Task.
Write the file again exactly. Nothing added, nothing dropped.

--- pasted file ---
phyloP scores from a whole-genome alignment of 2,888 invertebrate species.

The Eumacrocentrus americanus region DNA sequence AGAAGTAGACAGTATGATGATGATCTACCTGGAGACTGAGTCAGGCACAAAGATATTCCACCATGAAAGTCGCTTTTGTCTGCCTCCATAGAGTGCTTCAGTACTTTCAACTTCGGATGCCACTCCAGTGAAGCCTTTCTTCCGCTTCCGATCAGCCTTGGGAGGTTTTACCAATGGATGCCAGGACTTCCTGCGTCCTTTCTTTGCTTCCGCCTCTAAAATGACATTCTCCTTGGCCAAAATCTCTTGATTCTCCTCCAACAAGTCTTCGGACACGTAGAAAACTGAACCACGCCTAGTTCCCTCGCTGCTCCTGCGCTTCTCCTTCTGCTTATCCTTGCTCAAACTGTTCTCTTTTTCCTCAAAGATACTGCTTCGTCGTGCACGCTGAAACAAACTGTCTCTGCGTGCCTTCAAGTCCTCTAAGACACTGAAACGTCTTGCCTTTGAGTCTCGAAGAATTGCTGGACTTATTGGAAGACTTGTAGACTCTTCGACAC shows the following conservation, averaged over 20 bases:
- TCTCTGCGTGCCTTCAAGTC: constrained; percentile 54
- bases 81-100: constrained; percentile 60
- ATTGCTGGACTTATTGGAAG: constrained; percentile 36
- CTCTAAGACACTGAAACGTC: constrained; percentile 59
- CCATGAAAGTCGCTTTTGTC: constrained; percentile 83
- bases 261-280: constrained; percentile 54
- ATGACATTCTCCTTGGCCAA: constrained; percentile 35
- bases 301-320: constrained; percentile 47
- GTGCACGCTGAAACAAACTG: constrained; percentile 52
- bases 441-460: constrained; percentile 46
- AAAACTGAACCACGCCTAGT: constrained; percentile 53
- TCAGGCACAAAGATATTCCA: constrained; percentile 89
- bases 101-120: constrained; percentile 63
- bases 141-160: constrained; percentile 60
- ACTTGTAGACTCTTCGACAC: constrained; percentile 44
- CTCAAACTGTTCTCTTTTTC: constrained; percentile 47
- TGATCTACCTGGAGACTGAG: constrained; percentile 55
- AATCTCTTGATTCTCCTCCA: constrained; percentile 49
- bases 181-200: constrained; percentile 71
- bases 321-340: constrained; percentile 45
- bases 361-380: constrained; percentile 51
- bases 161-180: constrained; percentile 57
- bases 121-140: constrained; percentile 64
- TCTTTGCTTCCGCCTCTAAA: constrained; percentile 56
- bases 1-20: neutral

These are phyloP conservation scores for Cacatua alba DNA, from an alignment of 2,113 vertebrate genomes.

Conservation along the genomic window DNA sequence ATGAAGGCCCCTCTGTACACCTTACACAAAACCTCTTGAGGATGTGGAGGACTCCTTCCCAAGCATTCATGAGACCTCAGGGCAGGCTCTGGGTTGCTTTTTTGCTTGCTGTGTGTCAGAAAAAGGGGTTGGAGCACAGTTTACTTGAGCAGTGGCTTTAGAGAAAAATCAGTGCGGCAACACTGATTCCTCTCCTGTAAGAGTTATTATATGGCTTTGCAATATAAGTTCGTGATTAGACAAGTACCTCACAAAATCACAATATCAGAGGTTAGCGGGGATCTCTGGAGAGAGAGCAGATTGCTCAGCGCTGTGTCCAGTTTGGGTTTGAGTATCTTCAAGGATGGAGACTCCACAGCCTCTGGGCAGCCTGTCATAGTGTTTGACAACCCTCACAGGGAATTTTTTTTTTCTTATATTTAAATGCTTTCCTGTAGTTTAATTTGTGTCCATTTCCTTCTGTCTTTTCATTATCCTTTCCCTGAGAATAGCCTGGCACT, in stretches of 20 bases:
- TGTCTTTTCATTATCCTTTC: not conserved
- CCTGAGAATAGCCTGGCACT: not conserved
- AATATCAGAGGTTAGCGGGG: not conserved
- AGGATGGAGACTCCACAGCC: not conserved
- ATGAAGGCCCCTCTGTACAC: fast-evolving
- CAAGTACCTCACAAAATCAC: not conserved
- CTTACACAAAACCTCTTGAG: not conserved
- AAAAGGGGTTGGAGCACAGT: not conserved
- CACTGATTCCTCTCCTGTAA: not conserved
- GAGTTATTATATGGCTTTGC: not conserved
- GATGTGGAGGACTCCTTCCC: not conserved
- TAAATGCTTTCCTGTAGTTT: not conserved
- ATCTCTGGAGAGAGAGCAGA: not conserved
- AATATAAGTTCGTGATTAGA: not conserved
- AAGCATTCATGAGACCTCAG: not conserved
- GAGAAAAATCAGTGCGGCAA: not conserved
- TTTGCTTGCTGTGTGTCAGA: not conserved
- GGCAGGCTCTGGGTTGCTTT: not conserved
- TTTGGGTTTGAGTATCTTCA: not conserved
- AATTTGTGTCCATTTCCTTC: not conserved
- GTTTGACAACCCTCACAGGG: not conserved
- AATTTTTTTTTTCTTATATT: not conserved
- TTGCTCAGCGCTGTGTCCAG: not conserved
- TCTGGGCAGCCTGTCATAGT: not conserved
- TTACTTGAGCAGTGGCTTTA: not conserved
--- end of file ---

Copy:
phyloP scores from a whole-genome alignment of 2,888 invertebrate species.

The Eumacrocentrus americanus region DNA sequence AGAAGTAGACAGTATGATGATGATCTACCTGGAGACTGAGTCAGGCACAAAGATATTCCACCATGAAAGTCGCTTTTGTCTGCCTCCATAGAGTGCTTCAGTACTTTCAACTTCGGATGCCACTCCAGTGAAGCCTTTCTTCCGCTTCCGATCAGCCTTGGGAGGTTTTACCAATGGATGCCAGGACTTCCTGCGTCCTTTCTTTGCTTCCGCCTCTAAAATGACATTCTCCTTGGCCAAAATCTCTTGATTCTCCTCCAACAAGTCTTCGGACACGTAGAAAACTGAACCACGCCTAGTTCCCTCGCTGCTCCTGCGCTTCTCCTTCTGCTTATCCTTGCTCAAACTGTTCTCTTTTTCCTCAAAGATACTGCTTCGTCGTGCACGCTGAAACAAACTGTCTCTGCGTGCCTTCAAGTCCTCTAAGACACTGAAACGTCTTGCCTTTGAGTCTCGAAGAATTGCTGGACTTATTGGAAGACTTGTAGACTCTTCGACAC shows the following conservation, averaged over 20 bases:
- TCTCTGCGTGCCTTCAAGTC: constrained; percentile 54
- bases 81-100: constrained; percentile 60
- ATTGCTGGACTTATTGGAAG: constrained; percentile 36
- CTCTAAGACACTGAAACGTC: constrained; percentile 59
- CCATGAAAGTCGCTTTTGTC: constrained; percentile 83
- bases 261-280: constrained; percentile 54
- ATGACATTCTCCTTGGCCAA: constrained; percentile 35
- bases 301-320: constrained; percentile 47
- GTGCACGCTGAAACAAACTG: constrained; percentile 52
- bases 441-460: constrained; percentile 46
- AAAACTGAACCACGCCTAGT: constrained; percentile 53
- TCAGGCACAAAGATATTCCA: constrained; percentile 89
- bases 101-120: constrained; percentile 63
- bases 141-160: constrained; percentile 60
- ACTTGTAGACTCTTCGACAC: constrained; percentile 44
- CTCAAACTGTTCTCTTTTTC: constrained; percentile 47
- TGATCTACCTGGAGACTGAG: constrained; percentile 55
- AATCTCTTGATTCTCCTCCA: constrained; percentile 49
- bases 181-200: constrained; percentile 71
- bases 321-340: constrained; percentile 45
- bases 361-380: constrained; percentile 51
- bases 161-180: constrained; percentile 57
- bases 121-140: constrained; percentile 64
- TCTTTGCTTCCGCCTCTAAA: constrained; percentile 56
- bases 1-20: neutral

These are phyloP conservation scores for Cacatua alba DNA, from an alignment of 2,113 vertebrate genomes.

Conservation along the genomic window DNA sequence ATGAAGGCCCCTCTGTACACCTTACACAAAACCTCTTGAGGATGTGGAGGACTCCTTCCCAAGCATTCATGAGACCTCAGGGCAGGCTCTGGGTTGCTTTTTTGCTTGCTGTGTGTCAGAAAAAGGGGTTGGAGCACAGTTTACTTGAGCAGTGGCTTTAGAGAAAAATCAGTGCGGCAACACTGATTCCTCTCCTGTAAGAGTTATTATATGGCTTTGCAATATAAGTTCGTGATTAGACAAGTACCTCACAAAATCACAATATCAGAGGTTAGCGGGGATCTCTGGAGAGAGAGCAGATTGCTCAGCGCTGTGTCCAGTTTGGGTTTGAGTATCTTCAAGGATGGAGACTCCACAGCCTCTGGGCAGCCTGTCATAGTGTTTGACAACCCTCACAGGGAATTTTTTTTTTCTTATATTTAAATGCTTTCCTGTAGTTTAATTTGTGTCCATTTCCTTCTGTCTTTTCATTATCCTTTCCCTGAGAATAGCCTGGCACT, in stretches of 20 bases:
- TGTCTTTTCATTATCCTTTC: not conserved
- CCTGAGAATAGCCTGGCACT: not conserved
- AATATCAGAGGTTAGCGGGG: not conserved
- AGGATGGAGACTCCACAGCC: not conserved
- ATGAAGGCCCCTCTGTACAC: fast-evolving
- CAAGTACCTCACAAAATCAC: not conserved
- CTTACACAAAACCTCTTGAG: not conserved
- AAAAGGGGTTGGAGCACAGT: not conserved
- CACTGATTCCTCTCCTGTAA: not conserved
- GAGTTATTATATGGCTTTGC: not conserved
- GATGTGGAGGACTCCTTCCC: not conserved
- TAAATGCTTTCCTGTAGTTT: not conserved
- ATCTCTGGAGAGAGAGCAGA: not conserved
- AATATAAGTTCGTGATTAGA: not conserved
- AAGCATTCATGAGACCTCAG: not conserved
- GAGAAAAATCAGTGCGGCAA: not conserved
- TTTGCTTGCTGTGTGTCAGA: not conserved
- GGCAGGCTCTGGGTTGCTTT: not conserved
- TTTGGGTTTGAGTATCTTCA: not conserved
- AATTTGTGTCCATTTCCTTC: not conserved
- GTTTGACAACCCTCACAGGG: not conserved
- AATTTTTTTTTTCTTATATT: not conserved
- TTGCTCAGCGCTGTGTCCAG: not conserved
- TCTGGGCAGCCTGTCATAGT: not conserved
- TTACTTGAGCAGTGGCTTTA: not conserved